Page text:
That has been some of the most rewarding work I've ever done.

Our attendance is up to 40,000 a year. And to think that I've had a role in educating so many people about the Holocaust, given my own family background, is just a tremendous feeling for me.

FadingShadowz2 karma

Hi There,

My fiancee and I got to go see the film at the Angelika recently and really enjoyed it! Can you describe for us what moment really caused you to pursue the case, not as a side hobby, but as a passion project? The movie is a little vague in this (showing internal conflict is never easy) and I'd like to know where your head was at when this happened.

Thanks for doing this AMA!

RandySchoenberg3 karma

The movie makes me a bit more uninterested than I really was. Maria was such a close friend of my family that it was just natural that I tried to help her. And the case was so interesting. I'd say it became a passion project almost immediately.

luuu_ke2 karma

Have you met Harvey Weinstein? Was he supportive of the project? Seems like they've done a great job on the rollout of this one, unlike some of their past projects...

RandySchoenberg2 karma

Yes. I met him at the premier in Berlin. He was very nice, and I think his heart is really in this film.

bittlesworth2 karma

Has the big firm you left to pursue this case ever called you to tell you what a huge mistake they made letting you do this on your own?

RandySchoenberg2 karma


I've remained friends with my old boss. The firm actually shut down its Los Angeles office in 2005, one year before I won the case, but i have not heard from the lawyers who run the firm in New York, haha! Really, this was not the type of case that a big firm would ordinarily take. They weren't in the business of suing foreign countries in a long shot case.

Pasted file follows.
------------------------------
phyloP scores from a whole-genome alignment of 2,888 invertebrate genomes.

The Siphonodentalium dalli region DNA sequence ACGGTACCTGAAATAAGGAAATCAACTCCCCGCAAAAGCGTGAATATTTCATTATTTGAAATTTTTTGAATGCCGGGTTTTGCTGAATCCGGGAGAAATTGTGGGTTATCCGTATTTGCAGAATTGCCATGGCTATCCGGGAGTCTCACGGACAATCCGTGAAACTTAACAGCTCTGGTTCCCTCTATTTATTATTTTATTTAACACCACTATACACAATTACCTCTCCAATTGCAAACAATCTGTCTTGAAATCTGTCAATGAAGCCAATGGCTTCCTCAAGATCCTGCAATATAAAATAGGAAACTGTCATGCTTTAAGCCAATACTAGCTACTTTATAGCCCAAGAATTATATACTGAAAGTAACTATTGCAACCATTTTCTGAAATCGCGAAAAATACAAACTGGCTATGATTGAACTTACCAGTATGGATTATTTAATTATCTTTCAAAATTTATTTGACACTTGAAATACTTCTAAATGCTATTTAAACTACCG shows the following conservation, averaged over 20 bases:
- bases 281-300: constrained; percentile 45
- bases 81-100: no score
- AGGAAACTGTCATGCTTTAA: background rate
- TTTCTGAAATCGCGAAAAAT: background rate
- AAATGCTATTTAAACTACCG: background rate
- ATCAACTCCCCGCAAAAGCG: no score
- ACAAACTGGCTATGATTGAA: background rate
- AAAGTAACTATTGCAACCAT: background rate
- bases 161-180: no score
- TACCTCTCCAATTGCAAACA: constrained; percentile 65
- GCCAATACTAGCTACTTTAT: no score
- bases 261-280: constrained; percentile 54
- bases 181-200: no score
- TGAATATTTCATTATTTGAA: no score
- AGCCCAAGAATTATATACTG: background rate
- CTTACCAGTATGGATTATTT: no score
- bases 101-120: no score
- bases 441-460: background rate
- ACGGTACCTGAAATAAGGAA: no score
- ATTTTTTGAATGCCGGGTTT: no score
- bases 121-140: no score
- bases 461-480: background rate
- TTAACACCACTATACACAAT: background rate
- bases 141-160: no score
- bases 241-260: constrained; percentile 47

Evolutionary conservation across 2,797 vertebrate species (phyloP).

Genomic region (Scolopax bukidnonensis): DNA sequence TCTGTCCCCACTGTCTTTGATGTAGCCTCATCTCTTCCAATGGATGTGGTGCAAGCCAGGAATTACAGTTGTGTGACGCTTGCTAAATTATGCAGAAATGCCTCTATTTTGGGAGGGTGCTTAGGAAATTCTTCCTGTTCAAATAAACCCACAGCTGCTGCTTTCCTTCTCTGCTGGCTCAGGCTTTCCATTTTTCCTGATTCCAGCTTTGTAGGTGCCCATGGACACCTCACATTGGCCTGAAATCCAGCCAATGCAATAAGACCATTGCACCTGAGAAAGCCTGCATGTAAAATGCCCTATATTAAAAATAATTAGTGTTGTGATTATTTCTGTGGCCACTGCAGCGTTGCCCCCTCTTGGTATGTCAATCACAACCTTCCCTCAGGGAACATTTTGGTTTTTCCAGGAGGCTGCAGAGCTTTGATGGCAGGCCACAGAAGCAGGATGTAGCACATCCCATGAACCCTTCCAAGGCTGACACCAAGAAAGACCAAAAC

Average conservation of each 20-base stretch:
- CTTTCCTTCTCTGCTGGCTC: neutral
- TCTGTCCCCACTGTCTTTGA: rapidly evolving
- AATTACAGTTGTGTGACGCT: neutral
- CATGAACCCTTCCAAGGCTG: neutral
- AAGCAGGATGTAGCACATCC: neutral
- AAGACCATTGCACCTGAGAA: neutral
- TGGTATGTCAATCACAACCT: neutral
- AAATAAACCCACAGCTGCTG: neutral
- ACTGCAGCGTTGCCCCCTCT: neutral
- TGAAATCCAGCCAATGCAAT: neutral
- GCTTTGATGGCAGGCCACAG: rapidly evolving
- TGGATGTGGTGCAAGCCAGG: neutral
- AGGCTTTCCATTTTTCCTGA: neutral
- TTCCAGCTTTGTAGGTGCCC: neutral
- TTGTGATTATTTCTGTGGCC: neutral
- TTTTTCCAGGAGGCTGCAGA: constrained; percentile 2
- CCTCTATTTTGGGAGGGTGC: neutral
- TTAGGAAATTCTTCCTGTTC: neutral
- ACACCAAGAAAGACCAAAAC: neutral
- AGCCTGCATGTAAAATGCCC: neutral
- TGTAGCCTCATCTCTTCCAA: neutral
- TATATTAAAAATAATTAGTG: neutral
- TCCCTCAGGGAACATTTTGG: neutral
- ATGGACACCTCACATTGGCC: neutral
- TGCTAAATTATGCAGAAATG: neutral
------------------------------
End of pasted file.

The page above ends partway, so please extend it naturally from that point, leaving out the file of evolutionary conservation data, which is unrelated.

steveo7572 karma

Hello Randy!

This is an incredibly interesting story and I am very interested in doing further research into Maria's story and other stories similar to this. I also look forward to seeing the movie!

My question for you is after your work with Maria and now that the movie is out, have other people approached you with similar situations of stolen artwork/property?

RandySchoenberg3 karma

Yes. But not every case is like Maria's case! Really, the facts of each case are unique, and sometimes I'm able to help, and do help people, and then other times, it's not anything that I can help them with - either because it concerns a part of Europe that I am not as familiar with, or where the laws are not favorable, or the facts of the case make it too difficult.